The proposal

The core of the proposal
A multidisciplinary team of cognitive scientists and communication experts interview 12 soil experts in 4 countries (UK, Netherlands, Belgium & France) that are known to have practical experiences in soil management in a way that could be described as ‘towards sustainable land management’. The outcome of the interviews is a mapping of their mental frames in sketches, schemes or description of the mental pictures they use in solving day to day problems of soil management. This material will be documented and further developed in a workshop with sponsoring NICOLE members.

Both the basic material (the mental pictures connected to the real world problems) and the outcome of the developing workshop will be reported in a booklet of visual mindmaps. It is the aim to present the booklet on the NICOLE workshop in Lille, November 2003.

The team
The Developing Company from London developed a methodology (Symbolic Modelling) by observing the work a psychotherapist from New Zealand, David Grove. He used a specific way of questioning to invite people to become aware of subconscious mental frames. Traumatized people (e.g. Vietnam veterans) often had no direct access to their traumatic experiences, but were able to describe their experiences in symbols and metaphors. Clients that were able to change their mental frames often also could solve their troubles connected to their traumatic experiences. The means of David Grove were modelled by Penny Tomkins and James Lawley into a methodology called symbolic modelling. Nowadays it is still used as a psychotherapeutic methodology, but parts of the methodology also proved to be valuable for a variety of other processes where subconscious patterns play a role. Examples vary from developing business strategies, complex communication processes to education strategies. Courses in symbolic modelling are given in the UK, US, Italy, France and the Netherlands.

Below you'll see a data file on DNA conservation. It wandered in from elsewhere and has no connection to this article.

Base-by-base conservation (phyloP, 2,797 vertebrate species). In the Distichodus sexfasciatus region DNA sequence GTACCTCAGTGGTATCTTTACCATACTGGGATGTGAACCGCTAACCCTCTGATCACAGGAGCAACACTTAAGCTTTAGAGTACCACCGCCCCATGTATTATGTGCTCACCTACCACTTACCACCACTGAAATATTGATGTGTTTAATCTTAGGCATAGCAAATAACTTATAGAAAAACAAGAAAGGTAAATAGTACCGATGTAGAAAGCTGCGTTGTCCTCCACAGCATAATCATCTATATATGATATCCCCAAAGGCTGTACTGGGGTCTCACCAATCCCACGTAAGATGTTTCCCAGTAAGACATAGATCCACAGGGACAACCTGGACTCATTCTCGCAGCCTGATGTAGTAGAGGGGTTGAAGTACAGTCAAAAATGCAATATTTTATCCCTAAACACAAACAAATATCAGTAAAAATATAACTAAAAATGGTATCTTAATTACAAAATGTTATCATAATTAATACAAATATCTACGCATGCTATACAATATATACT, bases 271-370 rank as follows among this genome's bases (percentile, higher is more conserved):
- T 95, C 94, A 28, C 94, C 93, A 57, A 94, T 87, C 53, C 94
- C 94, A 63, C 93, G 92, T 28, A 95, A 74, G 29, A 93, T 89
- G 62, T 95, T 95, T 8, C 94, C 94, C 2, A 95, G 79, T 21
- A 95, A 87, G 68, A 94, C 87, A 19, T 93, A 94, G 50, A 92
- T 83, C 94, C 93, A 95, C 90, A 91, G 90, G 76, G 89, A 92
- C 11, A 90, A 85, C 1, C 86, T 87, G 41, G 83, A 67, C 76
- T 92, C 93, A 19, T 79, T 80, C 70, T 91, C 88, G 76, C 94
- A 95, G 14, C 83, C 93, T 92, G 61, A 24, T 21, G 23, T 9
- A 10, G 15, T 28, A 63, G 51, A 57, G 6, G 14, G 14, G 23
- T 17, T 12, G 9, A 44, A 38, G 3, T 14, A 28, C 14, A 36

In the Netherlands, Stefan Ouboter is working in the Wageningen University on the potentials to adept the method in participatory processes in the environmental field. There it could fill the gap between the rational action planning on which most participatory processes are based and the subjective and emotional perception of people.

This proposal needs three kind of skills. The first skill is the ability to model the subconscious mental maps that people use to put abstract concepts into action plans. The methodology that will be used is Symbolic Modelling and Clean Language. We call the people that have this first skill the modellers. The second skill is the ability to put sustainable land management into practice in a real world environment. We call the people that have that skill the practitioners. The third skill is the ability to understand and develop the mental maps from individuals into a scheme that can be used to further develop the concept of sustainable land management. We call the people that have this third skill the strategists.

With this proposal we want to form the following team of people:

  Modellers Practitioners Strategists
Number3 to 4 from 3 countries12 from 4 countries4 - 6 from NICOLE
InterviewersInterviewed on a specific situationDeveloping
BackgroundCapable of the Clean Language interview technique and interested in environmentExperienced in land management and aiming for sustainabilityMember of NICOLE Industrial group or Service providers Group
2 days per interview + workshop day = 5–7 days per interviewer
1 or 2 sessions of 2 hours
1 workshop +  feed back on outcome papers
Stefan Ouboter (NL) James Lawley (UK) Penny Tompkins (UK) ano (Fr)
 Representatives from: Shell, ICI, Tauw France, TNO …

The secretary of the industrial group and Stefan Ouboter will perform the project management tasks and the reporting. A professional quick drawer will be part of the team to visualize the mental maps, schemes, etc. Interviews will be recorded on tape and/or video.  Interviewed people should realize that the interview technique differs from a traditional conversational interview. Preparation is not needed, but it is important that a focus on subconscious mental processes asks for a tranquil environment, an open mind and a good concentration.

Planning of the project

The project is scheduled to be very compact. It could give the Lille workshop some extra input when the developing workshop is planned just before in October 2003. The interviews could be organised in August and September.

Penny Tompkins & James Lawley
Penny and James are supervising neurolinguistic psychotherapists – registered with the United Kingdom Council for Psychotherapy since 1993 – coaches in business, certified NLP trainers, and founders of The Developing Company.

They have provided consultancy to organisations as diverse as GlaxoSmithKline, Yale University Child Study Center, NASA Goddard Space Center and the Findhorn Spiritual Community in Northern Scotland.

Their book,
Metaphors in Mind
was the first comprehensive guide to Symbolic Modelling using the Clean Language of David Grove. An annotated training DVD, A Strange and Strong Sensation demonstrates their work in a live session. They have published over 200 articles and blogs freely available on their website: